For anyone with dreams of starting a project, with little means of funding such an endeavor, a new Chicago group may be the missing link between idea and action.
Since the first Awesome Foundation began in Boston in 2009, 11 more chapters were added worldwide, including its most recent incarnation in Chicago in April.
Submissions, ranging from fun creative projects to social activism, have no particular guidelines and are chosen by foundation trustees on the basis of “awesomeness”—a process in which foundation members contribute $100 each, totaling $1,000, and pick a winner from submitted project ideas from the public.
A giant 10-person hammock in Boston was the first project to win the Awesome Foundation award. More recently, small paintings of dinosaurs have been commissioned through the foundation grants—they are currently being hidden around San Francisco with online clues to their location.
The proposals explain a lot about each foundation’s mission—“funding awesomeness in the universe,” according to Tim Hwang, member of the group’s San Francisco chapter.
“There’s no clear strict definition of what we’re looking for,” said Mark Mitten, Chicago chapter trustee. “But it’s basically to challenge and expand our understanding of individual and communal potential—how we can bring the community together and make people just have a better time.”
Mitten, a creative strategy consultant, former head of marketing for the city’s Olympic bid and self-described “alchemist,” got together with 10 other local residents to fund one project of their choice per month in Chicago—which they hope to continue on a monthly basis.
With a submission deadline set for May 15, the local group is currently in the process of deciding its first award winner. The Chicago chapter has already received more than 128 ideas, though the trustees declined to give examples—preferring to wait until the winning project is announced at the end of the month.
“I think this is something fun, something people can get behind,” he said. “I think once we showcase the first couple submissions, it’s only going to grow exponentially.”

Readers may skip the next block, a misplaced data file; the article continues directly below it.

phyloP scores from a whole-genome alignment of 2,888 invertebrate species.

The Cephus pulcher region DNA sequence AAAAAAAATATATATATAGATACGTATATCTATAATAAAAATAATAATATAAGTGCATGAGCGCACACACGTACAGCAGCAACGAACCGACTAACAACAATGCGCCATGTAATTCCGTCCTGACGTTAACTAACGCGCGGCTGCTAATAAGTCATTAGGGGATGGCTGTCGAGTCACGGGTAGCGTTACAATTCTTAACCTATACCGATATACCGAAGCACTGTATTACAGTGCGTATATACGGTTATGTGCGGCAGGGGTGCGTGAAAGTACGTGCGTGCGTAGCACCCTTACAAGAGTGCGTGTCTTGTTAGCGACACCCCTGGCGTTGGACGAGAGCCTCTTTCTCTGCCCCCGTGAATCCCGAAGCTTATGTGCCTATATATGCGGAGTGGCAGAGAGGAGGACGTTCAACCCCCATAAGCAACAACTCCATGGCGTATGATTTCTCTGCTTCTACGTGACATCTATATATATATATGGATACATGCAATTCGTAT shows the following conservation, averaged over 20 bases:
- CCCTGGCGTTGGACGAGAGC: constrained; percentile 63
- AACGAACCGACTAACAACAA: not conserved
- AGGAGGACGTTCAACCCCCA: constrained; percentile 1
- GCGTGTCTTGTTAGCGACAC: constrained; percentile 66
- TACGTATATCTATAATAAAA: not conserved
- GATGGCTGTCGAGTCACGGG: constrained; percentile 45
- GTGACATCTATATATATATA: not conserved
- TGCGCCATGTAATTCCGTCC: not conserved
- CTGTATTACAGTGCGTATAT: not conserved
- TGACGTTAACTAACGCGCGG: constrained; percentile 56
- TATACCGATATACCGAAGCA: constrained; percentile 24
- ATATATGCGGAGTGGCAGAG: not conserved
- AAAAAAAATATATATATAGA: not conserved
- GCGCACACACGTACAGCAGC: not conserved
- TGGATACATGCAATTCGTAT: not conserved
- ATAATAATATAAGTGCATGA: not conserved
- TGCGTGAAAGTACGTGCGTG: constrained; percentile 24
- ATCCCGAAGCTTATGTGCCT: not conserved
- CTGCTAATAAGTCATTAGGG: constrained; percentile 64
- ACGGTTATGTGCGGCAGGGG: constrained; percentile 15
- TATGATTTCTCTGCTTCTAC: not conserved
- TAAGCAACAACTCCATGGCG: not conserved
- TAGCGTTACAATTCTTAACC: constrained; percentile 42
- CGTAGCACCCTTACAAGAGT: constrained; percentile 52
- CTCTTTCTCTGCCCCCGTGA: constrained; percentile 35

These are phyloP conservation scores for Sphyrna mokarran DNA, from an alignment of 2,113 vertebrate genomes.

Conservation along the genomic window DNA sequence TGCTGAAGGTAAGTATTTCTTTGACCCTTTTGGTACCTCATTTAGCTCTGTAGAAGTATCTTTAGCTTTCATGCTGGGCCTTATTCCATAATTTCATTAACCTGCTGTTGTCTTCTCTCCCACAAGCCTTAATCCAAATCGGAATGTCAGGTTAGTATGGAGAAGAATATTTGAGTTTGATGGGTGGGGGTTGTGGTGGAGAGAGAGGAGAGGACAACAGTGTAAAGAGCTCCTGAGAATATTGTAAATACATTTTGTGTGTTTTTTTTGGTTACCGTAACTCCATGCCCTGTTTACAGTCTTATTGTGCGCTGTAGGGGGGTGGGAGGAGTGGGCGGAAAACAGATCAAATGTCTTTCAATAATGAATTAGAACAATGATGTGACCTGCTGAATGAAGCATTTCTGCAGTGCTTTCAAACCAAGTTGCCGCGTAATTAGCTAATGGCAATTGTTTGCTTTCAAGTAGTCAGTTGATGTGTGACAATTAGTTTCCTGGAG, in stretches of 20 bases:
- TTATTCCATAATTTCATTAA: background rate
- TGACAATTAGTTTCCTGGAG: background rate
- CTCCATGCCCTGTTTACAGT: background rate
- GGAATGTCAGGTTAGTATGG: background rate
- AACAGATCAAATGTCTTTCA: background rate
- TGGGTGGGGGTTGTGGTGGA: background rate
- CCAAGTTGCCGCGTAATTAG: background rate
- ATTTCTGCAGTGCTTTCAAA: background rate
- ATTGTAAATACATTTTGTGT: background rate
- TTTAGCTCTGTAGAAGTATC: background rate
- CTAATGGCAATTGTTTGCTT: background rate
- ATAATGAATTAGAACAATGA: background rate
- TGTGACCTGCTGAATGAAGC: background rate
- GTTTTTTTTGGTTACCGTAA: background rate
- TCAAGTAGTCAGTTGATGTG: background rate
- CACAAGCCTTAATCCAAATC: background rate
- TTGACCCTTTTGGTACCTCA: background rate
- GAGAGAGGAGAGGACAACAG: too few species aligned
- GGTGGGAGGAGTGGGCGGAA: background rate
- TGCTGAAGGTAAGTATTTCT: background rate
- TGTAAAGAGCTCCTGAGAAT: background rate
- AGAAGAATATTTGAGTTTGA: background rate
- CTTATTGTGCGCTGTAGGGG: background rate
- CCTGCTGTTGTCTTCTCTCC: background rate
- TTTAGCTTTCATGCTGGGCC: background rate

Another trustee, Chris McAvoy, vice president of technology at the independent clothing company Threadless, explained that because the group’s funding is based on individuals providing the money, the foundation will never have to rely on official corporate sponsorship to introduce local ideas to the city—ideas that might not obtain funding otherwise.
“[The Awesome Foundation] proves to the city and to the world that, even if you aren’t a member of a gigantic foundation, you can make a difference in your community,” McAvoy said. “You don’t have to rely on giant corporations to make the world better. You can do something on a small scale and still have a big impact.”
While past award-winning projects have been purely altruistic, such as the creation of a diaper bank in Washington, D.C., others are for collective fun, such as a giant ice slide in Berlin.
While Hwang, also a former member of the first Awesome Foundation in Boston, admits the whole thing began almost as a joke, the three trustees agree it has become much more in recent years.
The decentralized structure allows the various groups to create a framework best fitting local circumstance and thereby, keep up with local projects and people, Hwang said.
“The Awesome Foundation encourages people to submit projects with their heart in the right place,” he said.
The other 11 chapters, located in cities such as Los Angeles, New York, Sydney, Berlin and Zurich, among others, received good public response, according to Hwang. One such project involved a combination of balloons and LED lights set off to recreate constellations in a starless London sky.
“People tend to be really into [the projects],” Hwang said, also noting the benefits of trustee membership. “One of the nice things about being part of something called the Awesome Foundation is that it’s hard for anyone to be against it—almost by definition that would make you not awesome, right?”